Book a standard double/twin from $115 per night



Hostels aren't really a thing in Nepal, however, Aroma Tourist Hostel is the perfect place to meet fellow backpackers from around the world in a relaxed environment. Rooms range from dormitories to doubles, and you can also pitch your tent here. 

Book a dorm from $17 per night



Inspired by the villas of Bali, Kasara Resort is an oasis on the borders of the UNESCO heritage Chitwan National Park. 

The rooms are to die for and the location is peaceful - the perfect place to relax after a day on safari searching for Tigers and Rhinos, while the pool area is absolutely stunning. 

Book a standard double/twin from $150 per night



Basic, but in the best way, Evergreen Eco Lodge is the perfect chill out accommodation for backpackers wanting to explore Chitwan and surrounds. 

Probably the coolest thing about this property is the dorm located in a former bus, called the 'Friendship Bus'. Otherwise, wooden huts and cottages are the options.

We highly recommend this property due to its eco mindset and low environmental impact. 

Book a dorm from $6 per night, or $10 for a cottage


Accommodation on the Annapurna circuit trek, Nepal
The Common Wanderer_- accommodation in nepal 6.jpg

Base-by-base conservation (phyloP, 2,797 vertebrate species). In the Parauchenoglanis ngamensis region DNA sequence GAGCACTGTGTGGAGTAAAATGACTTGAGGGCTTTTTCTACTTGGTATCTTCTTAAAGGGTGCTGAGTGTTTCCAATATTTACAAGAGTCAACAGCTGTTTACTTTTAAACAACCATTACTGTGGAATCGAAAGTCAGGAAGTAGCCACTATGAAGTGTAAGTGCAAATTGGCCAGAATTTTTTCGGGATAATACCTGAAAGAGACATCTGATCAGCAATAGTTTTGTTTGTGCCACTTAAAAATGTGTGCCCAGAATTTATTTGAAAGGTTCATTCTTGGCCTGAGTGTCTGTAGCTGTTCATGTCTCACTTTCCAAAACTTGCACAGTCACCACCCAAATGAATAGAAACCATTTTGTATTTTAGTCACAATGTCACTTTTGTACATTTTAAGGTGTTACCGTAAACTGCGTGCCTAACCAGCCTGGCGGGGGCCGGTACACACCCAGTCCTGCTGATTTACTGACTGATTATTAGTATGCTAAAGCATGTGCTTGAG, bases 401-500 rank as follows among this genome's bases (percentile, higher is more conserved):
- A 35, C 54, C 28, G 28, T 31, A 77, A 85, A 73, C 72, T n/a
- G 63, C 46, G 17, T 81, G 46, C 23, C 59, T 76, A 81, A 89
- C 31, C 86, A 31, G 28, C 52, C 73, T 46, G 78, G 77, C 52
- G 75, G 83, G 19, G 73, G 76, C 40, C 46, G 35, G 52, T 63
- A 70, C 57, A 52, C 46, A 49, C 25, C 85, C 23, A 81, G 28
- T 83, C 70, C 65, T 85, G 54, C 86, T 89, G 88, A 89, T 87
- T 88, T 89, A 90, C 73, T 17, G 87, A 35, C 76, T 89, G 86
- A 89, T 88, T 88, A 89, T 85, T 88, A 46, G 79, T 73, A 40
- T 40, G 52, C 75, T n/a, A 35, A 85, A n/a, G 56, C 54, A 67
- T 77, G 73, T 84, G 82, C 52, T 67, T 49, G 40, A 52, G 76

During our travels in Nepal, we used a number of different accommodation booking portals, including Booking.com and Hotels Combined.

In our opinion, Booking.com had the largest range of options, and prices were generally cheaper than advertised directly, however Hotels Combined is a newer system, so is worth utilising. 

We recommend reading reviews before booking, as there is nothing worse than booking a hotel only to find they have bed bugs. We generally book based on a combination of price and reviews, and never settle for accommodation with less than a 7 rating. 

If you're hiking and booking teahouses directly or on the spot, we recommend checking the facilities first before booking a room. Look out for cleanliness, the vibe, electricity for charging, hot water (or the potential for a hot shower), and other inclusions including breakfast/dinner.

We also absolutely disagree with haggling for a cheaper price in Himalayan teahouses - as a tourist in the Himalayan region we have the obligation to help the local community improve its quality of life through our tourism dollars.



Save on your hotel - www.hotelscombined.com

main street of Bandipur, Nepal

Have you stayed in Nepal? How did you find the accommodation? And if you're planning to visit Nepal, was this guide helpful? Let us know in the comments! 

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From guesthouses to teahouses, hotels to homestays: Nepal has many different accommodation options. Our guide to the types of accommodation in Nepal will help you choose the perfect option for your travel style and budget | Nepal travel | Nepal travel tips | Nepal hotels  | Nepal travel guide | Nepal accommodation | trekking | #Nepal